Surprisingly, that pothole, on the streets of New York? At the time I tripped, I was actually talking to God wondering where He was in this big city of millions of people. I guess He answered me. Five people stopped to help me, one of whom runs a missions home for people who live on the streets.  

          Asked and answered.

Written by Nora Hatchett Almazan

June 28, 2011 at 1:14 pm

The Inevitable Voice of Change

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        My Dad had a red Ranchero back in the early seventies. He bought it about the time we moved from the only home I’d ever known to a colonial styled 1906 two-story brick, in desperate need of remodel, on 20 acres. “Chapter 3,”  as my Dad liked to call it  He paraphrased life changes as if writing a book. (The apple doesn’t fall too far from the tree, for I do as well). 

          We were waiting in the driveway for a herd of Dairy Cattle to arrive one muggy summer night in 1973. I was sitting on the edge of the bed of the truck listening to the bullfrogs sing when he uttered, as if delivering a soliloquey, “You know bug (my nickname), every seven years something difficult happens in a life and it changes us dramatically.” He paused as if in deep thought and then walked away, leaving me to wonder what he meant. As I’ve grown older, I’ve found there is truth to his words, at least in my life..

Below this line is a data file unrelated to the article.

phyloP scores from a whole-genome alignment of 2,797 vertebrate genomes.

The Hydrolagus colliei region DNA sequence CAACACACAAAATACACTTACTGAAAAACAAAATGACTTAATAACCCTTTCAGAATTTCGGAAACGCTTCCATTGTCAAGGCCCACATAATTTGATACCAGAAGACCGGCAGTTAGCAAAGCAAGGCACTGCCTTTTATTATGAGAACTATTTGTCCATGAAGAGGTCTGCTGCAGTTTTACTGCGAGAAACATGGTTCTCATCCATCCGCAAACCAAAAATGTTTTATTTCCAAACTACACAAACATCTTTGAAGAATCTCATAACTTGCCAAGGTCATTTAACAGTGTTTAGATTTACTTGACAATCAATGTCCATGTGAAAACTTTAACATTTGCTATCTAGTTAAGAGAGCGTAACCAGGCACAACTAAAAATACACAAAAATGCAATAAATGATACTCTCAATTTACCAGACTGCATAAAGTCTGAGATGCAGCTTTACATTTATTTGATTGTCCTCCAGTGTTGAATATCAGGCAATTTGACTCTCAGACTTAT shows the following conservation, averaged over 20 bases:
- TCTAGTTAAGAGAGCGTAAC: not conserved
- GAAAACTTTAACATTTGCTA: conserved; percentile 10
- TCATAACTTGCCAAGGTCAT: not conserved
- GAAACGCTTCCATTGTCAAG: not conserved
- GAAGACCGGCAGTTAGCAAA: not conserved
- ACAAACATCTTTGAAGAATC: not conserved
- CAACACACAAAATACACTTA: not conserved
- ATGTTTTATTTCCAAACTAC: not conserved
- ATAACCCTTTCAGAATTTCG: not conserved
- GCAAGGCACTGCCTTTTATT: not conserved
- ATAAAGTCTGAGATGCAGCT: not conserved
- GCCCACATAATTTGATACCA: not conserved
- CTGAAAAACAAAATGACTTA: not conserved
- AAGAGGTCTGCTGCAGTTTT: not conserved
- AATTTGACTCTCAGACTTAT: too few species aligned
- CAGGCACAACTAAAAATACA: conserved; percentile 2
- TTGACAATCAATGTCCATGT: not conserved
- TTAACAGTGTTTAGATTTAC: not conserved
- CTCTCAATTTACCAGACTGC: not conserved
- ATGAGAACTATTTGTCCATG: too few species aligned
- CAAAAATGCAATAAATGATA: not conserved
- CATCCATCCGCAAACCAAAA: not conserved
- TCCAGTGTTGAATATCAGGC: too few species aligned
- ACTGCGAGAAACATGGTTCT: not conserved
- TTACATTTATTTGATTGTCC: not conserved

Seasons, Chapters, Cyclical Rotations, Redefining stories, whatever term one might use to describe the process, unexpected changes are an inevitable voice in everyone’s life – sometimes by choice and other times arriving as unexpected as a violent storm.

          That’s where I find myself today in my life. Ending a very long, tough season. Oswald Chambers noted, “Faith is deliberate confidence in the character of God whose ways you may not understand at the time.” I’ve often wondered if Chambers meant to say “change.”

          Many of us find ourselves in unchartered waters at times. Over the last few months I randomly murmur at any given moment,  “Ok Lord. Here I am…now what do I do?” A family home burns to the ground; a car accident takes a life; a marriage of 26 years ends; the nest becomes empty; the job of 15 years terminates; it all finds us standing in the middle of the grocery aisle, wondering, “What do I do now?”

          It isn’t so much the depth of the heartache or the adjustment of lifestyle as it is the direction of movement – and movement must occur. Somedays I have counted the steps I made the entire day and written them in my journal just to prove I actually made it through 24 hours. I’ve found the people in my life that I appreciate most are those whose words are neither cruel nor nice but real. And while change is daunting, scary at times, and painful, it can be positive if given the opportunity to be by those who are experiencing it.

          What my Dad failed to mention to me however is how we deal with the changes of our lives, probably because there are no clear cut answers.  Job put it best in 29:3, “By His light I walk through darkness.” 

         That rod and staff is not just for comfort, sometimes it is the only thing left to grab…and I’m holding on tight.

Written by Nora Hatchett Almazan

June 28, 2011 at 12:35 am